Trinity River Band, |
Better Than Blue
(Orange Blossom, 2014)
The first great family band in country music consisted of A.P., Sara and Maybelle Carter. Of course, the Carter Family wouldn't be considered "country" by modern definition. Its influence is more easily discerned in bluegrass than in the Nashville mainstream, where I suspect only a few current acts have more than a foggy idea of who the Carters were and what they represented, namely a link to authentic Southern mountain musical traditions.
The five members of the Trinity River Band belong to the Harris family of Callahan, Florida. They owe more to the model of Alison Krauss's bluegrass-pop than to the Carters' folk ballads or, for that matter, to the hard-driving first-generation sound of Bill Monroe. In short, TRB's is not your grandfather's bluegrass, or maybe even your father's. My tastes, to be upfront, run to that kind of stuff. Of course I understand that nothing stays the same and that bluegrass, like all music, needs to open itself to innovation in order to survive and stay fresh.
Which is to say that if you like your bluegrass with some pop touches, you'll like Better Than Blue, which has all the bluegrass basics: vocals, harmonies, solid picking. The song selection, originals and covers (the latter from veteran genre writers such as Carl Jackson/Lucinda Crosby, Larry Cordle/Lisa Shaffer and Mark Brinkman/Paula Breedlove), is generally pretty decent. The traditional Irish "Willie & Mary" is the one big surprise, and it's nicely done. Nothing in TRB's arrangement, however, dissuades me, the father of a daughter, from the long-held conviction that Holly Dunn's "Daddy's Hands" is borderline creepy.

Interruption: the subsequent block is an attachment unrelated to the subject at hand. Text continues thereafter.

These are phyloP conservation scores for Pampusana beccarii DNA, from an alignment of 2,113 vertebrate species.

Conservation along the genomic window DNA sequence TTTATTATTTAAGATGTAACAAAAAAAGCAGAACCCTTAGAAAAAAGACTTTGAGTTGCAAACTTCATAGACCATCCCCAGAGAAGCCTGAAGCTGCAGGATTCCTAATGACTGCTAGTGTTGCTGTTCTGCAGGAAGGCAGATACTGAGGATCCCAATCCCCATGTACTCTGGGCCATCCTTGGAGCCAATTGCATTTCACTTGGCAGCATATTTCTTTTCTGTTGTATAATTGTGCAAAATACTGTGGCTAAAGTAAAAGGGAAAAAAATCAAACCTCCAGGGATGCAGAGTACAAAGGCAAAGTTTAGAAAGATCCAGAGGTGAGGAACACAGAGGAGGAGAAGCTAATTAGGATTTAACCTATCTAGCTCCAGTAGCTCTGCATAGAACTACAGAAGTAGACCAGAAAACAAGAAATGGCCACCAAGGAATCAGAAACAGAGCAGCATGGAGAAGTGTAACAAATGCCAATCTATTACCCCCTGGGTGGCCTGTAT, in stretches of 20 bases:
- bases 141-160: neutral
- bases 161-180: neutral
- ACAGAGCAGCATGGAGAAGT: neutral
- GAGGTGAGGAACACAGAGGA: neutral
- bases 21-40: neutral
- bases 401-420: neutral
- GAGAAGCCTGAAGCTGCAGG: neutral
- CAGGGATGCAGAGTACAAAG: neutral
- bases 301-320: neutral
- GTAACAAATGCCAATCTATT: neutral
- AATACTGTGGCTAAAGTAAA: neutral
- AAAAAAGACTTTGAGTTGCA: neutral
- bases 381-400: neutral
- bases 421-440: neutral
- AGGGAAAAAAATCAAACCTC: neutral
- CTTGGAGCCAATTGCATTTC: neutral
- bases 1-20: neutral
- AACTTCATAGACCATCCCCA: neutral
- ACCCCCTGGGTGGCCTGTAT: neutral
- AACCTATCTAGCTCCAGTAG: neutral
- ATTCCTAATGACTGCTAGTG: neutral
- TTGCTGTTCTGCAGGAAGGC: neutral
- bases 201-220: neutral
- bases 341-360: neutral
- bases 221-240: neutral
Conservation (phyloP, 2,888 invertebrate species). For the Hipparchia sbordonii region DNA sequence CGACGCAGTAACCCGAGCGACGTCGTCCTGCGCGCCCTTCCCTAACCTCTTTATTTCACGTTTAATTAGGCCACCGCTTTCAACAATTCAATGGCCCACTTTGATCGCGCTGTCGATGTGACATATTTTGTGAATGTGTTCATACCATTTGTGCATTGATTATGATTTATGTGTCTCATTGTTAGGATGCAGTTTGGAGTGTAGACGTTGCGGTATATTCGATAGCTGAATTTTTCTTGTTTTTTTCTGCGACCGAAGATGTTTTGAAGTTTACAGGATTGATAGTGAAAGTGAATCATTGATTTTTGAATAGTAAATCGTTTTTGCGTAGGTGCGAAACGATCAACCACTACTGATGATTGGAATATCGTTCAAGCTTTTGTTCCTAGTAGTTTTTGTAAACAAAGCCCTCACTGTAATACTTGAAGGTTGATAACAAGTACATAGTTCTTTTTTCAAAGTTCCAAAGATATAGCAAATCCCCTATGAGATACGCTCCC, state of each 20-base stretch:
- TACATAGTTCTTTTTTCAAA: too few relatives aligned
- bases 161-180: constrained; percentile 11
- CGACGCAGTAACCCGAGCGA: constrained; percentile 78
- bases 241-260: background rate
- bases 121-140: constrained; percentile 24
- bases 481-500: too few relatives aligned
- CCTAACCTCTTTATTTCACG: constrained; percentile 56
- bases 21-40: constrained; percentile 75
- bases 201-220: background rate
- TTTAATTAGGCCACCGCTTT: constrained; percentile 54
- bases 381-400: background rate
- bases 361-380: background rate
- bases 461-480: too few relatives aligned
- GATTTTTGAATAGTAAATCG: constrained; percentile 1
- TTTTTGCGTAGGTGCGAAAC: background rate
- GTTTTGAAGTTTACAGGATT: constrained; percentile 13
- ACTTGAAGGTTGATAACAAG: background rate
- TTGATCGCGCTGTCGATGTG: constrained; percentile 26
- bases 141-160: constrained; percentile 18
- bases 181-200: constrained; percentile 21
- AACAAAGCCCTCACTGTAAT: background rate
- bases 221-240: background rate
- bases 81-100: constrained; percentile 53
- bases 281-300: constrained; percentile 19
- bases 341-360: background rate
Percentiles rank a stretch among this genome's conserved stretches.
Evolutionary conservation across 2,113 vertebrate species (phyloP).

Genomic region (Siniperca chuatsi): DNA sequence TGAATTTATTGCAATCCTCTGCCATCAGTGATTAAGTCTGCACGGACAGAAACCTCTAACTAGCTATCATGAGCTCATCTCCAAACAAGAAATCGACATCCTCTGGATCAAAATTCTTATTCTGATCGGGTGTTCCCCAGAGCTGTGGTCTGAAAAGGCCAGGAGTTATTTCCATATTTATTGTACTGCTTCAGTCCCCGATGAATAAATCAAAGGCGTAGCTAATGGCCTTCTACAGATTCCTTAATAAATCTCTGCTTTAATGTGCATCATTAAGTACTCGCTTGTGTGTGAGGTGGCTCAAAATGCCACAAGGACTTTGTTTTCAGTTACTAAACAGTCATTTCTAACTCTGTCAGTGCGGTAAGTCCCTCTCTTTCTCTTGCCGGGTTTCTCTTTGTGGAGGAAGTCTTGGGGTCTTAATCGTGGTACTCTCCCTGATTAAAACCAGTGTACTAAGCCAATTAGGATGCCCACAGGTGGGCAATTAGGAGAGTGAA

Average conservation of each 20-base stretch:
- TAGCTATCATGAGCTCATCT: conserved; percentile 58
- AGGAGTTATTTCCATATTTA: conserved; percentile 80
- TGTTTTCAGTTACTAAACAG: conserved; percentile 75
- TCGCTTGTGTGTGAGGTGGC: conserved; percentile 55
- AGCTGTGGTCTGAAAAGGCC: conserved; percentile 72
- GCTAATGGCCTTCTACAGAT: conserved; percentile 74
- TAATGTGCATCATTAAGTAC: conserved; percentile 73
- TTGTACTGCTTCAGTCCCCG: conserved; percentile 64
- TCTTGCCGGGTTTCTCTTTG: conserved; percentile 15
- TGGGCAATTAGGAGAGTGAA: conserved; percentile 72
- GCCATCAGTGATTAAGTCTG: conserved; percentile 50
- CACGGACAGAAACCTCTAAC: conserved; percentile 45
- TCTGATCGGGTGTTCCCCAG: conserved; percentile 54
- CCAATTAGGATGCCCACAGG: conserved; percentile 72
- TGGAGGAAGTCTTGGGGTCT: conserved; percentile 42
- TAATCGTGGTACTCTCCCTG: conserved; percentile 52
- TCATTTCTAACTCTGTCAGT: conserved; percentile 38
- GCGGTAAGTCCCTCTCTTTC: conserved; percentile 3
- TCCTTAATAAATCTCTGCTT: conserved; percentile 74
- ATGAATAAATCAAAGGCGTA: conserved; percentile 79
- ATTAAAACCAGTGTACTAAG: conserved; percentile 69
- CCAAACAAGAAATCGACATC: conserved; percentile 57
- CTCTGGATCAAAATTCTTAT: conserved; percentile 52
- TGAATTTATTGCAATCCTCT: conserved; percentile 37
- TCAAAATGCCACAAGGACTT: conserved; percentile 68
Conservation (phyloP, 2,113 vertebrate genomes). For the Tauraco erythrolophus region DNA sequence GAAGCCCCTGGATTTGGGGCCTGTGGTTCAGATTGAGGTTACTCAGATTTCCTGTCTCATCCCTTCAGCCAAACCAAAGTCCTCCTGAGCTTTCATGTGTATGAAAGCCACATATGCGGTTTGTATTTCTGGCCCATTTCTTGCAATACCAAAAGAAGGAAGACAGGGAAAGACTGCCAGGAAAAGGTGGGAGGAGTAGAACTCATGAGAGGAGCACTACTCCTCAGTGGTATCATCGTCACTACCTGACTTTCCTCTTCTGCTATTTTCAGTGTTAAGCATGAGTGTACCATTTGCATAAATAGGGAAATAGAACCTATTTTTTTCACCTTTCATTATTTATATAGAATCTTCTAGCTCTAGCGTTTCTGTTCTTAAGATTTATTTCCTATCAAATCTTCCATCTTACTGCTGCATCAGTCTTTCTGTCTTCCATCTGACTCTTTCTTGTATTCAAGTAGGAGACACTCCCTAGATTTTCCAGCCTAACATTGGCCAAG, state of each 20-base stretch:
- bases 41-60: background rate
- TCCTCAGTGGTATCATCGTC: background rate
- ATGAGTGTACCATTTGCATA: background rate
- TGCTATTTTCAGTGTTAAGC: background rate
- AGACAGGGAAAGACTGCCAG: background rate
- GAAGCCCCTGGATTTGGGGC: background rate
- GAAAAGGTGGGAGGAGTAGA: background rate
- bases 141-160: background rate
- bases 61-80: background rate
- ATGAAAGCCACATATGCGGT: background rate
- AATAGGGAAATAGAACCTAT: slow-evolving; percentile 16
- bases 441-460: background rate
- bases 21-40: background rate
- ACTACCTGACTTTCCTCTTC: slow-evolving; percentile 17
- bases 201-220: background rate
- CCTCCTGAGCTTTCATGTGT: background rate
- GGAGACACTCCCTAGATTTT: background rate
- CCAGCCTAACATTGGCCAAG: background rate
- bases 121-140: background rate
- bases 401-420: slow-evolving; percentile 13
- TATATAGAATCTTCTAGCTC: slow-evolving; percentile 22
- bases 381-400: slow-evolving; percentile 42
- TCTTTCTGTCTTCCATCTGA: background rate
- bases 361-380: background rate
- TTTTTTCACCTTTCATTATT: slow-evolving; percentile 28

From all the way across the country in the Pacific Northwest, True North, not merely a family band, is a families band, consisting of married couples Dale & Susan Pearce Adkins and Dan Wetzel & Kristen Grainger. Whatever you may hear, it is not a bluegrass outfit, notwithstanding a single bluegrass cut (an original titled "Shiny Black Shoes"). Elsebound is basically singer-songwritery folk-pop, mostly originals courtesy of Grainger. Nobody's more cynical about, or frankly tired of, singer-songwritery folk-pop than I am, but even so, I'm pleased to report that Grainger is an exceptionally gifted composer able to fashion stick-in-your-ears melodies. The tastefully low-key stringband arrangements and the tuneful harmonies consistently please.
To the extent that "roots," adjective or noun, applies to what's going on here, it's in the instruments: mandolin, banjos, acoustic guitars. Perhaps, too, in the cover of Shane Nicholson/Kasey Chambers's "Rattlin' Bones," which is showing up often enough these days that it seems happily on its way to status as a neo-oldtime standard.
music review by
13 September 2014
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